Learn about what it’s like to live on different college campuses. There are many factors that contribute to the college experience, including local weather, campus diversity, facilities and campus location.

Additionally, you should become familiar with the types of scholarships that are available. Factors such as division level, sport and athletic talent determine whether athletes receive a full or partial scholarship. Some schools that do not offer athletic scholarships can help connect families with other types of scholarships or financial aid instead. Read up on the different types of offers.

Start the recruiting process early and be proactive

Coaches in the United States start filling their roster spots as soon as they can to avoid losing top recruits, so it’s important to be proactive about reaching out to coaches early on. To start contacting coaches, write emails that are unique to each program. Coaches receive a lot of emails and are quick to discard generic ones. Also, international students need to make an impression without meeting the coach in person. Potential recruits can grab a coach’s attention by explaining exactly why they’re interested in the program.

Don’t bring up scholarship money at first. Coaches first want to get to know the recruit. Once the recruit has developed a relationship with the coach over a period of time, they can ask about the coach’s interest in them and if they have scholarship money available.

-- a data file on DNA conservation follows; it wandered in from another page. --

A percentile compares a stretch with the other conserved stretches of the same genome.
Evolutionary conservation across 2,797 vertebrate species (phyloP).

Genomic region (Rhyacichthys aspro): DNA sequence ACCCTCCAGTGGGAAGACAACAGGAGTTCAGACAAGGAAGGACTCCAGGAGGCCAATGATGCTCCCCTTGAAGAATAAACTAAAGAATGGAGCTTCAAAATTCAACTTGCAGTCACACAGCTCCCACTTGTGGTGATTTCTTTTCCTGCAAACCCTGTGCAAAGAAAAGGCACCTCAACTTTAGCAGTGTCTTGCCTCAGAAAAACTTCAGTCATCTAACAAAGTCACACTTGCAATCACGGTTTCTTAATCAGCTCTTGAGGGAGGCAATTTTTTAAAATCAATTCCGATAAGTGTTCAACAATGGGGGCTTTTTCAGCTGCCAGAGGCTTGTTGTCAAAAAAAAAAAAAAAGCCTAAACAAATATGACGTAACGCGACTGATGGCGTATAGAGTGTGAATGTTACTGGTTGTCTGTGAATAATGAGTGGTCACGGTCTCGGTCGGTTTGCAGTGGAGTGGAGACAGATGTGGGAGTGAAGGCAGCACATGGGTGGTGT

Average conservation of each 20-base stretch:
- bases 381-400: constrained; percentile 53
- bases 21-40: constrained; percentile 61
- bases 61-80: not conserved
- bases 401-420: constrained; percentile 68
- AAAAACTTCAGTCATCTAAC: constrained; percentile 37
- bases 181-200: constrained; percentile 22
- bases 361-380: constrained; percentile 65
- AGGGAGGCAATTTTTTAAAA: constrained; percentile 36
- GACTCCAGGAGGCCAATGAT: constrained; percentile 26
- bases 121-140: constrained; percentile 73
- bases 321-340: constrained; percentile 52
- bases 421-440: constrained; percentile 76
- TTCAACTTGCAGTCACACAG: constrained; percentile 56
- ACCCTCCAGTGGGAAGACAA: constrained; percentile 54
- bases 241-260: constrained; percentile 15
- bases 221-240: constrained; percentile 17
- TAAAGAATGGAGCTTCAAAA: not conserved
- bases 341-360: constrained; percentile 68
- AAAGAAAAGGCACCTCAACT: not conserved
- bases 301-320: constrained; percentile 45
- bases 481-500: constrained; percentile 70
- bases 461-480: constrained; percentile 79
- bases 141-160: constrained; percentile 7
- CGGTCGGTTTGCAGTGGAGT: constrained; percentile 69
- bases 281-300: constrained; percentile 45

Always include the newest version of your recruiting video. For international recruits, the recruiting video is likely the only way a coach can see them play. Make sure the video really showcases athletic talent and skills.

Review your academic eligibility requirements

The NCAA and NAIA have specific documentation requirements for international student-athletes to be academically eligible to compete in college sports. If you’re interested in NCAA Division I or Division II sports, review their academic requirements. Here are a few highlights to get started:

  • Provide academic records for years nine and up in English and applicant’s native language
  • Provide proof of graduation, including certificates, diplomas and final exams
  • Take the ACT or SAT standardized test and send scores to the NCAA
  • Find out about country-specific requirements and documentation
  • NCAA schools issue Form I-20 visas, not the NCAA. Work with an interested school to secure a visa and note that an F1 student visa has specific requirements for eligibility.

It will also be important to learn about different requirements for NAIA schools. Here are some steps to take:

  • Register with the NAIA Eligibility Center at least two months before beginning classes at a NAIA school
  • Take the ACT or SAT standardized test and send test scores to the NAIA using code 9876
  • Have the athlete’s secondary, high school, post-secondary and/or university send records to the NAIA
  • Translate all records to English
  • Read the NAIA’s international resources document and send questions to

The college recruiting process can initially seem daunting for international athletes, but it’s a lot easier to navigate with the help of NCSA resources and our experienced team. To see how we can help, join NCSA today.